MATS/MAPS

Co-Manufacturing Capability

(FPCs)

Food Processing Centers

Complementing the Food Innovation Centers are the Solve For Food Food Processing Centers (FPCs), where newly-developed foods and recipes are processed using commercial-scale MATS systems capable of producing up to 225 packages per minute.

The design of Solve For Food FPCs marks a new paradigm in food production, in which processing can be scaled to meet both regional and national demand. By placing future food processing centers in rich agricultural regions, Solve For Food will strive to improve the efficiency of the global food supply chain by reducing waste and minimizing food scarcity.

Finally, and most importantly, the impact of the production and distribution of healthful, shelf-stable packaged foods cannot be understated. Packaged foods are and will likely remain a mainstay in the diets of consumers around the globe. Packaged foods are also an important staple for military personnel and individuals who live in food deserts, depend on humanitarian rations, or rely on an unrefrigerated food supply.

We believe that healthy, nutritious, shelf-stable foods are critical to improving nutritional deficits and managing the global food supply.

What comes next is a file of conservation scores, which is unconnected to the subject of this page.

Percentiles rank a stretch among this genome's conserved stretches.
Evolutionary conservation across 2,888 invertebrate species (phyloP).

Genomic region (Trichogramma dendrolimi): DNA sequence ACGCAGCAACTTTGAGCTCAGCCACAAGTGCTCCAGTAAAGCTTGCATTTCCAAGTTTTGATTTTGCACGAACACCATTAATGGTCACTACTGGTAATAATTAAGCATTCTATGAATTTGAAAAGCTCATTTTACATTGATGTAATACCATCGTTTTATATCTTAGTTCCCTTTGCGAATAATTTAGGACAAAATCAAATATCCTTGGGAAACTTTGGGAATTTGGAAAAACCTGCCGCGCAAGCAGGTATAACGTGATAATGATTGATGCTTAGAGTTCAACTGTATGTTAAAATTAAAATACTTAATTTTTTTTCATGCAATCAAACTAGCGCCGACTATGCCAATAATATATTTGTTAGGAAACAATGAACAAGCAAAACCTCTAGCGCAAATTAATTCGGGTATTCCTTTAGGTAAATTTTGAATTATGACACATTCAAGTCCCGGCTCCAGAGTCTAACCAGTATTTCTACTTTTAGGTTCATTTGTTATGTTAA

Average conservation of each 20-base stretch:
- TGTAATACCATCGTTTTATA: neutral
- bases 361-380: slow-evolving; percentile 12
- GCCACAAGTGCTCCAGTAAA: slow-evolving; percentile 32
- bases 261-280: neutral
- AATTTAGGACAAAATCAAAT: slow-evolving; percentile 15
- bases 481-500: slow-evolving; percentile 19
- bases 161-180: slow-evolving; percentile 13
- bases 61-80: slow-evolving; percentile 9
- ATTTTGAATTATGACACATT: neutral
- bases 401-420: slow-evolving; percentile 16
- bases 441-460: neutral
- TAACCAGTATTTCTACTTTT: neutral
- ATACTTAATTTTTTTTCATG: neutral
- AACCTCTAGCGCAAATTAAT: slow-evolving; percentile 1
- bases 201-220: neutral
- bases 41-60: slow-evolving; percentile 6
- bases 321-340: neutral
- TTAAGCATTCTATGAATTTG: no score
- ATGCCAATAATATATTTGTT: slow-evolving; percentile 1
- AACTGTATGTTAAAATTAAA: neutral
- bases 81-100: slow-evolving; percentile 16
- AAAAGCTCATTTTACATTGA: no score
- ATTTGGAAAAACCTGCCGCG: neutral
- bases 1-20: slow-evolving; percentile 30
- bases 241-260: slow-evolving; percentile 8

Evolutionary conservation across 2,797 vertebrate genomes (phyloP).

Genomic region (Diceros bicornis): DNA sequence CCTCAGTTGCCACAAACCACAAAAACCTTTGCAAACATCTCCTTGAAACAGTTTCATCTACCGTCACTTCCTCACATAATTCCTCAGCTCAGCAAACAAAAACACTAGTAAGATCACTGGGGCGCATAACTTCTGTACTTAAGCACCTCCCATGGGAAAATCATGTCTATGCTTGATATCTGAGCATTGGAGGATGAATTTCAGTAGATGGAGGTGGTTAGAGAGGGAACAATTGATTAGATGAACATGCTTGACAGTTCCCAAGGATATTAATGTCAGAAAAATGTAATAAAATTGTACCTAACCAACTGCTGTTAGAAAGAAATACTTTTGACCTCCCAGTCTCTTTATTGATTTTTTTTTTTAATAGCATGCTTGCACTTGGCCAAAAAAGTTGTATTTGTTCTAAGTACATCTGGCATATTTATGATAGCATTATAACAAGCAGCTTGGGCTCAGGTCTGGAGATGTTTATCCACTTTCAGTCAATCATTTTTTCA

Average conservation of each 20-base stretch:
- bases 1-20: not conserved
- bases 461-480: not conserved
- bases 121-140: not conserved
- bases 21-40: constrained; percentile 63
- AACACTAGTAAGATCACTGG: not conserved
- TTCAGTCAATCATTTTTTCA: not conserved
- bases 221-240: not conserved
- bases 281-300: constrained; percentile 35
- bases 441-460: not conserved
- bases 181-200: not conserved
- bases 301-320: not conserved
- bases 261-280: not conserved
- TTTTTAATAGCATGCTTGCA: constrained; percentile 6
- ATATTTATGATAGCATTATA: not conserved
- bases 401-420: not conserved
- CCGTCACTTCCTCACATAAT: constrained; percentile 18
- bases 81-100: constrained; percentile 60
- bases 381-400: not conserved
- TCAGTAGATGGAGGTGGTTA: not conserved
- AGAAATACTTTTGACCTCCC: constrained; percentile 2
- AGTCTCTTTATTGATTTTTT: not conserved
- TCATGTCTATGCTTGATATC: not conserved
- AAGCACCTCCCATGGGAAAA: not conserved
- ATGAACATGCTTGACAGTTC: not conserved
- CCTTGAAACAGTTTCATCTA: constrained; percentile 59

NWA Food Innovation Center

Solve For Food chose Northwest Arkansas for the site of its first regional Food Innovation Center.

The NWA FIC will have a prime location in an area with a history of innovation, collaboration, and industry leadership in close proximity to Brightwater, a world-class culinary school, and the renowned academic food science program at the University of Arkansas. When completed, the 20,000-square-foot facility will be equipped for both product development as well as small-to-medium size production runs.

“MATS is a breakthrough technology that will no doubt penetrate the food industry because it offers shelf-stable food with a very high sensory quality. The NWA Food Innovation Center would offer outstanding educational research and commercial opportunities and foster economic development in the state.”

Dr. Jean-François Meullenet | Head and Professor, Food Science | University of Arkansas